'Oh, I don't know,' she said humbly – not meaning to be humble, but somehow imparting to the words what to Drouett seemed a delightful air of meekness. 'It seems a very long way to me.'
'Surely not?' Drouett said genially. 'I suppose there are a good many journeys longer than this. Why, to travel from Chicago to Seattle you would have to stay a day and a night on the train.'
'Did you ever do that? Did you ever stay a day and a night on a train?'
There was a naivety in her tone that to Drouett was altogether charming. He felt like a man who has walked through dusty alleyways and trackless side streets feels when he glimpses the first green fields out beyond the city's boundary. Seeking to press home his advantage, he said, 'Well, I should say that I did. And longer, too. Why, it can take a week to get from Seattle to Rhode Island.' He held out his hand. 'I am George Drouett, by the by.'
'My name is Alice Alden.' Again there was something about her tone that captivated him. He was a womaniser in his way, but not a cynical one: his admiration for the girl was quite sincere and inwardly he cursed the fact that another fifteen or twenty minutes would see her quit the train at Bellevue.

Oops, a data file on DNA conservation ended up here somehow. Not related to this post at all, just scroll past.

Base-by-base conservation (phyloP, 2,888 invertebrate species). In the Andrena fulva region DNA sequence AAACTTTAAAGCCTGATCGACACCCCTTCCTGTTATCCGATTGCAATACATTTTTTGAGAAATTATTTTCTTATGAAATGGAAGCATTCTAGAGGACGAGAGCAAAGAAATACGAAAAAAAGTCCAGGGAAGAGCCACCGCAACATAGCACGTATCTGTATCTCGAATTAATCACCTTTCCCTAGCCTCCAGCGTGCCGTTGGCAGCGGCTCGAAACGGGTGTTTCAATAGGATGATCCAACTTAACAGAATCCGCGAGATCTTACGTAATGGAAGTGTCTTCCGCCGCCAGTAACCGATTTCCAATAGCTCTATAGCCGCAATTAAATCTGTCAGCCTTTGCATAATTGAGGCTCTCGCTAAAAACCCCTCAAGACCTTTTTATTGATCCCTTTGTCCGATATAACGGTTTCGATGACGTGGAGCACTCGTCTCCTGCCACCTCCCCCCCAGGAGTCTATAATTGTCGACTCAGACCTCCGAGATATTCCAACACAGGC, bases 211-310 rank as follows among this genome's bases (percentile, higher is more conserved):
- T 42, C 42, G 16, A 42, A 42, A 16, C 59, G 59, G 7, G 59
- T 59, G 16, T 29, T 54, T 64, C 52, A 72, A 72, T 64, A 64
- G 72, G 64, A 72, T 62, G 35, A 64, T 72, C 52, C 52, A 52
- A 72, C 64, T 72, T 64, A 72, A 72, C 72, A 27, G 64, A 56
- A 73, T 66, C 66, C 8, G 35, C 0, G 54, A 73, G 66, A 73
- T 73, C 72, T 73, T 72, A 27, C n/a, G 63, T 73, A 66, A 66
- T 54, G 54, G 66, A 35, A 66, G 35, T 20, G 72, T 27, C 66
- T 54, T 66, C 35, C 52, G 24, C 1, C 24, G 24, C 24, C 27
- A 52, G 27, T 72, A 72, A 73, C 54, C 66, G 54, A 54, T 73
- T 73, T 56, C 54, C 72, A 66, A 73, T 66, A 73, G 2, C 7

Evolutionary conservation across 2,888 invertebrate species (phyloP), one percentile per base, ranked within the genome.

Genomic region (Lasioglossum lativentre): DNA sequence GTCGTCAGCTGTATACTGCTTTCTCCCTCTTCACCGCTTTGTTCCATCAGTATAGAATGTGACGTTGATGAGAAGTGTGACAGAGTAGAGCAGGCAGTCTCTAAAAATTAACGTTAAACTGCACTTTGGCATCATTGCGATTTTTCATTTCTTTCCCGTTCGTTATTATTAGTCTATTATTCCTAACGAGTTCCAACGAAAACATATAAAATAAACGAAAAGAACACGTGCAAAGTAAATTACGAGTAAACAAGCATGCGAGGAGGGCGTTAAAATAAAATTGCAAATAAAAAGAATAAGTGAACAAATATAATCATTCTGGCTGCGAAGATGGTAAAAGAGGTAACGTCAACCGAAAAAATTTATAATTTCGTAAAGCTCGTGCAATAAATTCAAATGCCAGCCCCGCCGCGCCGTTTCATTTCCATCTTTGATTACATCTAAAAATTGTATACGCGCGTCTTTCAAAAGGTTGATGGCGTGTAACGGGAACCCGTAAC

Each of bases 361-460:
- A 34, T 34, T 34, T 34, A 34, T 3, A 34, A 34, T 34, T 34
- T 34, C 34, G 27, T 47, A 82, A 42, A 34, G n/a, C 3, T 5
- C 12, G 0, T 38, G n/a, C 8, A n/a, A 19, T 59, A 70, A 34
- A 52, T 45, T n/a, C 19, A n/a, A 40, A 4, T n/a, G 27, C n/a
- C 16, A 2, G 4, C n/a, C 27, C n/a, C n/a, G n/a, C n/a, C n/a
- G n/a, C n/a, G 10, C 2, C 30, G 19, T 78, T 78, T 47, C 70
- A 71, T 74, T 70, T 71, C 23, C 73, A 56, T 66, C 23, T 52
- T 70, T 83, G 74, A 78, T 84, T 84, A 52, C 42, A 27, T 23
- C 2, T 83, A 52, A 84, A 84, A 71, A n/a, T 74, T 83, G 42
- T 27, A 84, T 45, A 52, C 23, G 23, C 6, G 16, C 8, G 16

'Delighted to meet you, Miss Alden.'
And then there occurred an act of pure chance, which for all its unexpectedness seemed calculated to work to his advantage. Drawing into St Mary's, the station on the southwestern Kansas line that separates Roswell from Bellevue, the train juddered slightly in its approach and came to a premature halt with perhaps only eight of its dozen coaches drawn up alongside the platform. The driver and the brakeman joined each other on the concourse, and a short while later the conductor came hurrying through the car to announce that a mechanical fault had been detected in one of the pistons and that the progress of the train would be delayed for perhaps an hour.
Drouett saw that the situation required him to put on an act. Accordingly he rose to his feet, stretched his arms, yawned profoundly and strode out on to the platform on the pretext of consulting the brakeman. Returning after a moment or two he said, with apparent unconcern, 'Well, this is very annoying, isn't it? Quite a little delay. I don't know if I shall get where I'm going tonight. But never mind. I never was in St Mary's but twice in my life, but I recollect there is a hotel. What do you say that we have dinner while we wait for the engineer to be called?'
Excerpted from Ask Alice by D. J. Taylor. Copyright © 2009 D. J. Taylor. Excerpted by permission of Pegasus Books LLC.
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Posted November 14, 2011